“The world is spinning,” my brother told me.
“How come I cannot see it then?”
He just shrugged and smiled as he skipped away, happy to have dropped an earth-shattering bomb on me.
“I lay down and closed my eyes for what seemed like an eternity. I opened them but there was no change to my perspective. I closed them again, wrinkling my eyes with intent, this time for longer. Nothing! I kept on doing this until the moon had risen and I had fallen asleep.”
That was four decades ago, and today Margaret Mkhosi knows that the earth does indeed spin, at 1 675 km per hour if measured at the equator. She can close her eyes until a million moons have risen and still won’t be able to see it, but she knows it is a fact.
It is precisely the mystery of being able to measure something that is not visible to the naked eye and then being able to use the information to better mankind that fascinated Margaret all those years ago and which has kept her interested in science till this day.
Dr Mkhosi, is the first Director of the National Nuclear Regulator’s Centre for Nuclear Safety and Security (CNSS), hosted at the University of Pretoria. CNSS aims to create a pipeline of skills and human capital required to serve the needs of the NNR and the nuclear sector. She was the first black female in South Africa to attain her PhD in nuclear engineering, and also the first black person to do so in the history of the Ohio State University (OSU).
She plays another vital role in supporting girls and women in the science, technology and mathematics (STEM) fields. In her capacity as the president of the Women in Nuclear South Africa (WiNSA) and on a larger scale as part of the executive team of Women in Nuclear Global, Africa region, Margaret is involved in promoting the understanding and public awareness of the benefits of nuclear science & technology.
She has also started an initiative she calls “Charity begins at home.” Her philosophy is simple; teach your children in a way that will excite them, first for their own benefit and second, so they might share this knowledge with their friends and help spread awareness.
Margaret has expanded on this initiative, taking it to schools in her home village where she teaches young girls using hands-on activities that makes STEM, and in particular nuclear science & technology, exciting to learn.
Her ambition is to continue mentoring these young women with the hope that they will one day add to the number of women in the industry and that this will contribute to the skills needed in the STEM industry, and for the envisaged nuclear expansion.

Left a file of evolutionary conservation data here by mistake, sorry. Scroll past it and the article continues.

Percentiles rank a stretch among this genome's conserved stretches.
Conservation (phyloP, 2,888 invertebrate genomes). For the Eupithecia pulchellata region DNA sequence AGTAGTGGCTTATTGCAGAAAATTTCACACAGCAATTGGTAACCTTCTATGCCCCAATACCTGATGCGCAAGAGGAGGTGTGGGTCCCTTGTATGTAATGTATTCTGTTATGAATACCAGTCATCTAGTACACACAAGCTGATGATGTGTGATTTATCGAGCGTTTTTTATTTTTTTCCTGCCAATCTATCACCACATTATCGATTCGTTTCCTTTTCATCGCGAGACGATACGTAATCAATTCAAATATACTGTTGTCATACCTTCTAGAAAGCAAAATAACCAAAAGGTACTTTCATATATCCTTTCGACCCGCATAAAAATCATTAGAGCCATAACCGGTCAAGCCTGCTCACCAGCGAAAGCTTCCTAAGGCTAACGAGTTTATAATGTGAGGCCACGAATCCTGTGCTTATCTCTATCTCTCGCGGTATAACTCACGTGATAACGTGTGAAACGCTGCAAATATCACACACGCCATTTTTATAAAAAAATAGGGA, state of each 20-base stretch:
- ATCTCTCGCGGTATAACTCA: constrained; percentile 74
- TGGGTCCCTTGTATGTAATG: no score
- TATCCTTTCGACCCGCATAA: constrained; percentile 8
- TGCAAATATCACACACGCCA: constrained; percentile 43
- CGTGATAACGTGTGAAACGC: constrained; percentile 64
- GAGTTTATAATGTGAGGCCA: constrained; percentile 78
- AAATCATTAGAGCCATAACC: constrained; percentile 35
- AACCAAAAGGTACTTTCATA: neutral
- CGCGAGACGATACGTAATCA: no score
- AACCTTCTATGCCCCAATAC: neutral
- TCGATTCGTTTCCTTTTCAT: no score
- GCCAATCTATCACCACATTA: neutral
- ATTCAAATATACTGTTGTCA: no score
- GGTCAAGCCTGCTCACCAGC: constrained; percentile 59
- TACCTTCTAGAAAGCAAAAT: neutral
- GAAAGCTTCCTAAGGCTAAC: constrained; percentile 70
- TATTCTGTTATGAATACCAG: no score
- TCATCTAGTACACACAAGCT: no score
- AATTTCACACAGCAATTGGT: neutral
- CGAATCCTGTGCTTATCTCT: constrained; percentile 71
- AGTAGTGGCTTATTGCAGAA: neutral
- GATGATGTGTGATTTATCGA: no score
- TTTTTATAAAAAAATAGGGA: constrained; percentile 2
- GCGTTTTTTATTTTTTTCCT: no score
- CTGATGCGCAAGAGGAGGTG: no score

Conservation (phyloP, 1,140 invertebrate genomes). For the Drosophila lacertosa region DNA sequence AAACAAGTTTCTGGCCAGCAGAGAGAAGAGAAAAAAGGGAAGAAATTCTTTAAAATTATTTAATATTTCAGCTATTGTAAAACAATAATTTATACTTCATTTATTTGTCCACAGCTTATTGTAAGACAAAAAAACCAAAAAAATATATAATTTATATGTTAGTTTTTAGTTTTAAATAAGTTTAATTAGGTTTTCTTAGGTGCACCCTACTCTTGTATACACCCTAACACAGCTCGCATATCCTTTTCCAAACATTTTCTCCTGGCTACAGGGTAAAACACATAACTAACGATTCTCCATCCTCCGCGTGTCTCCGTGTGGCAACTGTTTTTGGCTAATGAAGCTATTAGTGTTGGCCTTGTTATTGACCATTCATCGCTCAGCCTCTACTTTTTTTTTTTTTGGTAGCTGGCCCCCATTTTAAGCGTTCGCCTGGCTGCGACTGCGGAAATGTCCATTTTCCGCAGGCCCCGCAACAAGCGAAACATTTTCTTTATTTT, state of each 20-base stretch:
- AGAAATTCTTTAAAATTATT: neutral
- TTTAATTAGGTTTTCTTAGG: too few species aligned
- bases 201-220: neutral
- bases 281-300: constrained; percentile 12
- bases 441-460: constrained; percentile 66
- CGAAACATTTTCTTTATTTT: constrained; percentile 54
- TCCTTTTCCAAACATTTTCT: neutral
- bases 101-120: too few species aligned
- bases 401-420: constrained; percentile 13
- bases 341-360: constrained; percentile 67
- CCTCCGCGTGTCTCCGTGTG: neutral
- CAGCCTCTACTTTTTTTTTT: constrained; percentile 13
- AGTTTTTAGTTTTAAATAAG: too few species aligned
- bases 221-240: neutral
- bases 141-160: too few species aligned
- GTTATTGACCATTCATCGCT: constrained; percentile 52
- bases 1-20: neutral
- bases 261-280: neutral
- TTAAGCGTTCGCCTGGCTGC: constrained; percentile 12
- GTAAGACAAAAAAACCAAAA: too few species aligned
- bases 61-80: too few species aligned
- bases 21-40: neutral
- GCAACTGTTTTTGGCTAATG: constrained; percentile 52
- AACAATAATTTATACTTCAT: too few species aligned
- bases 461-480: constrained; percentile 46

“I especially want to help the young kids in our rural villages. I know that they have all the capabilities, they just need the exposure and encouragement.”
Margaret grew up in a small village. The same problems she experienced growing up are the same problems learners are experiencing now.
“I had no computers, they have no computers, I had no science lab, they have no science lab and the only professionals they have around them to look up to and emulate are policemen, bus drivers, miners and teachers, as was the case in my day.”
“They don’t have to dream about being a teacher or miner or bus driver, because there are many more options available.”
Margaret herself started off studying to become a science teacher. After obtaining her Bachelor of Science in Education. she enrolled in for Honors with Physics as a major. At the same time, she was teaching high school physical science and mathematics full time.
She subsequently taught, as a lecturer at the then Lehurutshe College of Education, a training college for teachers, near Zeerust.
According to Margaret, none of this would have been possible if it were not for the sacrifices of her hero and role model, her elder brother, John Sipho Mkhosi.
“He had received a bursary to continue his studies after matric but declined so that he could work and support us to complete high school and study further.”
In 1996, she took up a position at the University of Bophuthatswana as a junior lecturer and two years later she registered for a Masters degree in Physics. Having successfully completed her Masters course, Margaret went to the United States to study a PhD in nuclear engineering at OSU.
“She was a young but self-assured woman with some educational experience and two children, when I first met her during the interviewing process to find a suitable candidate for the doctoral programme at OSU,” said Richard Denning, an Adjunct Professor of the Nuclear Engineering Department of OSU at that time.
Richard did not think that she would leave her family to study in the US though but nevertheless offered her the position and was over the moon when she accepted. “Of all the students with whom I have been associated, Margaret is the most driven and the most willing to make personal sacrifices to achieve her goals.”
Margaret left her children in the care of her mother initially who later joined her in the US together with her husband. “How she supported them, I have no idea. Her husband did not have a visa that allowed him to work,” Richard remarked.
Margaret said that it had been very difficult to leave her five-month old daughter, her son and husband behind.
Margaret remembers the negativity and wild beliefs that she was subjected to prior to boarding the plane.
“When people heard I was going to the US to study nuclear engineering they told me I was going to end up with three eyes and would give birth to deformed children.”
“Now I know that those things are far from the truth but tales that play on your mind if you are not properly educated regarding a subject.”
A tale she will always be thankful for though, is that seemingly tall tale about a spinning universe her brother told her so many decades ago and that shaped her future.